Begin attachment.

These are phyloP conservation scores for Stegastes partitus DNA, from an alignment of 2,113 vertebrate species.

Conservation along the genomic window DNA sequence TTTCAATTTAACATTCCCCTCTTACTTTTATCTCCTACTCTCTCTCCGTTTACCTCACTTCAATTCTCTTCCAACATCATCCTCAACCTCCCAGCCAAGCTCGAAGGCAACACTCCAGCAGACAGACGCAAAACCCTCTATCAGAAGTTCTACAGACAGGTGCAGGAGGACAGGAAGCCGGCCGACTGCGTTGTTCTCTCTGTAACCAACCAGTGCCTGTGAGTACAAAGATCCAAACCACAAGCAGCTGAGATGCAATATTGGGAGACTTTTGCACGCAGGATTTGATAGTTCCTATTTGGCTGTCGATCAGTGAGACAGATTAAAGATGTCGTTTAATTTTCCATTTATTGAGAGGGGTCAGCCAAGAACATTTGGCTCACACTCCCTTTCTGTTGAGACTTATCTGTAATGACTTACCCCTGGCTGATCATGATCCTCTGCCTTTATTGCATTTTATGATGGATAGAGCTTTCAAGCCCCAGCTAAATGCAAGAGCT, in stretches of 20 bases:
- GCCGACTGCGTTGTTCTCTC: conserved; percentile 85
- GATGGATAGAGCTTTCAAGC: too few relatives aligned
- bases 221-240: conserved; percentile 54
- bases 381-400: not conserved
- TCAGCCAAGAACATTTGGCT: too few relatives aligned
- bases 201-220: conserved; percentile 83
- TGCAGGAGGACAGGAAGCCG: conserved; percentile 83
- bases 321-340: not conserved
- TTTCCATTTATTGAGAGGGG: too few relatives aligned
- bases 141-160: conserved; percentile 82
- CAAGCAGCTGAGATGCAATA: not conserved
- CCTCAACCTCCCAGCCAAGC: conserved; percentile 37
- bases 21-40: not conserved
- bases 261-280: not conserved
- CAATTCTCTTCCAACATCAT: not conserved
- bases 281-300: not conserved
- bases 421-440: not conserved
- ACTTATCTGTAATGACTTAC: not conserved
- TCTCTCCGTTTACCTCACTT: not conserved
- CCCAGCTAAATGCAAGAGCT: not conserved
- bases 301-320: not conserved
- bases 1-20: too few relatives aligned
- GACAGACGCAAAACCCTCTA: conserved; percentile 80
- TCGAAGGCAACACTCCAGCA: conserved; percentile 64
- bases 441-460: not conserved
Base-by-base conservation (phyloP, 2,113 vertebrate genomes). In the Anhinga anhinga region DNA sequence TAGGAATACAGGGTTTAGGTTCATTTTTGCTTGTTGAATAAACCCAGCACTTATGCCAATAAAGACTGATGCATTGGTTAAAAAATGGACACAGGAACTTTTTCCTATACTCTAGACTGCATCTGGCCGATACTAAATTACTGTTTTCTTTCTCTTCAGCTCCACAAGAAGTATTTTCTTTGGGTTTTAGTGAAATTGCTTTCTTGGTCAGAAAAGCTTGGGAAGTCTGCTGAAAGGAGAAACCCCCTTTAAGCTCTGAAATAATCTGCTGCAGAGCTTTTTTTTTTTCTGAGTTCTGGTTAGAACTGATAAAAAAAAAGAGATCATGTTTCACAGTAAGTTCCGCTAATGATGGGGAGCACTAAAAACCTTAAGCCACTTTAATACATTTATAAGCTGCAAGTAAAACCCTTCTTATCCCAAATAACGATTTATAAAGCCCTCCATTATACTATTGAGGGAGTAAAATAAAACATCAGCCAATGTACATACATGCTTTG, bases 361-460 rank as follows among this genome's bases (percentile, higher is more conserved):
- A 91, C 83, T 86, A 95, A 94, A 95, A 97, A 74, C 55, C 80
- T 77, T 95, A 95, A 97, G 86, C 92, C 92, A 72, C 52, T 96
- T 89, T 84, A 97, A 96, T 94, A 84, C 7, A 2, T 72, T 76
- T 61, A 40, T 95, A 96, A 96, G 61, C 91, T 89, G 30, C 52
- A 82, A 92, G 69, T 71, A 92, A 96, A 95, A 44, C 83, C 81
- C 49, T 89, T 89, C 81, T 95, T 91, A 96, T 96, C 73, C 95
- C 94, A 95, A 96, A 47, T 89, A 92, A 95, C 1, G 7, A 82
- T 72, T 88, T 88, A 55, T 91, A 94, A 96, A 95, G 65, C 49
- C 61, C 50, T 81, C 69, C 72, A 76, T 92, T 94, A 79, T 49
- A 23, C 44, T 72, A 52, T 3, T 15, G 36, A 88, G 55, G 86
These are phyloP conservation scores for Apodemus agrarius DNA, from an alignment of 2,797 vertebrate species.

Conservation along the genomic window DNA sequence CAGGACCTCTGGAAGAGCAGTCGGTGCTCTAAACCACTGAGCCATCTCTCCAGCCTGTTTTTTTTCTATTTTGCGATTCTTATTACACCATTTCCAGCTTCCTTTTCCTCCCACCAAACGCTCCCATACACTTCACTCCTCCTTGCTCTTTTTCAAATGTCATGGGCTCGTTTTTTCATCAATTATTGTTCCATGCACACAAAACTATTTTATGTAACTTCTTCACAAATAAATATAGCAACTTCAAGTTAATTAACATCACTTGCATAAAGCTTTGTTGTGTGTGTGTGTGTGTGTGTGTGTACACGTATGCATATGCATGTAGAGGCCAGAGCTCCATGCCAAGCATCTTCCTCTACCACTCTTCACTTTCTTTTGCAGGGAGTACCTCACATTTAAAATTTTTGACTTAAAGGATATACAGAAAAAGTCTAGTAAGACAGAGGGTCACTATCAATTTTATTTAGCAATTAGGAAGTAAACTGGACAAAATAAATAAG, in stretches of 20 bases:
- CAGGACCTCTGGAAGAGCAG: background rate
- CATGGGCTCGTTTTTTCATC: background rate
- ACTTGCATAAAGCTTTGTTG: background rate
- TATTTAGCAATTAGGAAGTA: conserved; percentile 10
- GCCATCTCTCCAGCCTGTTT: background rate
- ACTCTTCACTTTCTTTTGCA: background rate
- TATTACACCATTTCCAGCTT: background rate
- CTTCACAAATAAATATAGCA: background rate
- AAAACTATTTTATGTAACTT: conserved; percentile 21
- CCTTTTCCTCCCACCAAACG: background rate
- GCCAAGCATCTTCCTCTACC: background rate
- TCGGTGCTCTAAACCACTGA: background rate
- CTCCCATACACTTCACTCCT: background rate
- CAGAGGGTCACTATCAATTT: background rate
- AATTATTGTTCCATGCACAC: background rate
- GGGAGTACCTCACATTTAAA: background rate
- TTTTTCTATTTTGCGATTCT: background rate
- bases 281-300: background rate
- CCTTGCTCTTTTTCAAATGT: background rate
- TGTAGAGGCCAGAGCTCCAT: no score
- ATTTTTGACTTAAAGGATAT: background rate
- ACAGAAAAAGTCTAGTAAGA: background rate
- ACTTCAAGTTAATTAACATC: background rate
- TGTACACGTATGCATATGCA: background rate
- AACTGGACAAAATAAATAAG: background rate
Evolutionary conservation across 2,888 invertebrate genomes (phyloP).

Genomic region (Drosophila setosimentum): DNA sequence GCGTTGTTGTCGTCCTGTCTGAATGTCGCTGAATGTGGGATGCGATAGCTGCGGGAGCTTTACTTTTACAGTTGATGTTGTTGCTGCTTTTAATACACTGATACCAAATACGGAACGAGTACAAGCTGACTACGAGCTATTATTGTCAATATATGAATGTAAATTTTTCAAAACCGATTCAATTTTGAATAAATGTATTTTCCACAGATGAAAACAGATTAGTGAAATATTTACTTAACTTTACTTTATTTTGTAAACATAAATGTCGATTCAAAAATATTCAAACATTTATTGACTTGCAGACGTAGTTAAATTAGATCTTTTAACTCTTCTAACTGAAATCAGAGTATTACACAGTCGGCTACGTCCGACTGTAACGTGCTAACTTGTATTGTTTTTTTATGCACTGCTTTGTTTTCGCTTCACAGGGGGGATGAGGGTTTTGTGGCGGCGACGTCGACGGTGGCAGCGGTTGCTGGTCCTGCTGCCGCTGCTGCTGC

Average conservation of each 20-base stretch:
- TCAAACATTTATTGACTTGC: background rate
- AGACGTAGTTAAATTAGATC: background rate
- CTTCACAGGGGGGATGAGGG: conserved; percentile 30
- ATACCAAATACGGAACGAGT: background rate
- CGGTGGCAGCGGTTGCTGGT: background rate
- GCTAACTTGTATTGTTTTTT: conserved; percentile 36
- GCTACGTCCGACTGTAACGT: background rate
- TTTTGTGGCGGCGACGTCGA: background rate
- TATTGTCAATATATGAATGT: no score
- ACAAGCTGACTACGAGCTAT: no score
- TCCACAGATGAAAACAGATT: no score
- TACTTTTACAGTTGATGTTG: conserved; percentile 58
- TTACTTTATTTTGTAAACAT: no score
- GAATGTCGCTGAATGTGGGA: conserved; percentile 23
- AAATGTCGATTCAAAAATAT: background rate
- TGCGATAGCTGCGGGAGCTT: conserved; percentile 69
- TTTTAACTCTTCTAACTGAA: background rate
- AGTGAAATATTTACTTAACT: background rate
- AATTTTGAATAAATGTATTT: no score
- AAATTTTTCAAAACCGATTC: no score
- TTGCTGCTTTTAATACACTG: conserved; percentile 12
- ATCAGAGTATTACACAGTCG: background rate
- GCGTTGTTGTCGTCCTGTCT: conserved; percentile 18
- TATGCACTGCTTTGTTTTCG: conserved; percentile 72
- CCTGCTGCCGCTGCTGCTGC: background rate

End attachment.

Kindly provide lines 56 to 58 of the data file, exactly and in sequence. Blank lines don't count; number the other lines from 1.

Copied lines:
- GGGAGTACCTCACATTTAAA: background rate
- TTTTTCTATTTTGCGATTCT: background rate
- bases 281-300: background rate